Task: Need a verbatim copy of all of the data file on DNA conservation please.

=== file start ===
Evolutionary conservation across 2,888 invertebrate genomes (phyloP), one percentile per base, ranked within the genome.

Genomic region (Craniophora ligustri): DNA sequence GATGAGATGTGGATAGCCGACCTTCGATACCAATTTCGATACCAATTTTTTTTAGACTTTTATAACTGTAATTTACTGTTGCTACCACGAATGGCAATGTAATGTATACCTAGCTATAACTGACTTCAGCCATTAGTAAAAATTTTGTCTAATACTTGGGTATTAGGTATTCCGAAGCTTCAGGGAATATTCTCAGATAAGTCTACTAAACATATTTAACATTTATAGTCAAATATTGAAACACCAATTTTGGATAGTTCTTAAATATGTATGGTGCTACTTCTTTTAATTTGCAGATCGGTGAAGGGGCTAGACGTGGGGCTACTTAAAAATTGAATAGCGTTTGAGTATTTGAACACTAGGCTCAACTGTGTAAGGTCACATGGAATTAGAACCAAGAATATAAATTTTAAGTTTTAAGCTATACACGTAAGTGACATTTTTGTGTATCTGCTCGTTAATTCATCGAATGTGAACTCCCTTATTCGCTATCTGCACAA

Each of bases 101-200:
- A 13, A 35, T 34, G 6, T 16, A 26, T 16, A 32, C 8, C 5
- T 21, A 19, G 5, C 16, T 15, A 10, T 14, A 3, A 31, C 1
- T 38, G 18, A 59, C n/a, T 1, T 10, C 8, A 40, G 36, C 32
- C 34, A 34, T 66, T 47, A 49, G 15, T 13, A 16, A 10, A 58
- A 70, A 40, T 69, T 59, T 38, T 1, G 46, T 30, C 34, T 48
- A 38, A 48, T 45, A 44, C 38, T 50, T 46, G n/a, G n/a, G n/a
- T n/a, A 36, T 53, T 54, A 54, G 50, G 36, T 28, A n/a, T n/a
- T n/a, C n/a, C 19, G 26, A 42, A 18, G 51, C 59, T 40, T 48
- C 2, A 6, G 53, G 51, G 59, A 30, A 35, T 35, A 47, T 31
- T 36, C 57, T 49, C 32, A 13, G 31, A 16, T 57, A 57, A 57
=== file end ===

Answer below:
Evolutionary conservation across 2,888 invertebrate genomes (phyloP), one percentile per base, ranked within the genome.

Genomic region (Craniophora ligustri): DNA sequence GATGAGATGTGGATAGCCGACCTTCGATACCAATTTCGATACCAATTTTTTTTAGACTTTTATAACTGTAATTTACTGTTGCTACCACGAATGGCAATGTAATGTATACCTAGCTATAACTGACTTCAGCCATTAGTAAAAATTTTGTCTAATACTTGGGTATTAGGTATTCCGAAGCTTCAGGGAATATTCTCAGATAAGTCTACTAAACATATTTAACATTTATAGTCAAATATTGAAACACCAATTTTGGATAGTTCTTAAATATGTATGGTGCTACTTCTTTTAATTTGCAGATCGGTGAAGGGGCTAGACGTGGGGCTACTTAAAAATTGAATAGCGTTTGAGTATTTGAACACTAGGCTCAACTGTGTAAGGTCACATGGAATTAGAACCAAGAATATAAATTTTAAGTTTTAAGCTATACACGTAAGTGACATTTTTGTGTATCTGCTCGTTAATTCATCGAATGTGAACTCCCTTATTCGCTATCTGCACAA

Each of bases 101-200:
- A 13, A 35, T 34, G 6, T 16, A 26, T 16, A 32, C 8, C 5
- T 21, A 19, G 5, C 16, T 15, A 10, T 14, A 3, A 31, C 1
- T 38, G 18, A 59, C n/a, T 1, T 10, C 8, A 40, G 36, C 32
- C 34, A 34, T 66, T 47, A 49, G 15, T 13, A 16, A 10, A 58
- A 70, A 40, T 69, T 59, T 38, T 1, G 46, T 30, C 34, T 48
- A 38, A 48, T 45, A 44, C 38, T 50, T 46, G n/a, G n/a, G n/a
- T n/a, A 36, T 53, T 54, A 54, G 50, G 36, T 28, A n/a, T n/a
- T n/a, C n/a, C 19, G 26, A 42, A 18, G 51, C 59, T 40, T 48
- C 2, A 6, G 53, G 51, G 59, A 30, A 35, T 35, A 47, T 31
- T 36, C 57, T 49, C 32, A 13, G 31, A 16, T 57, A 57, A 57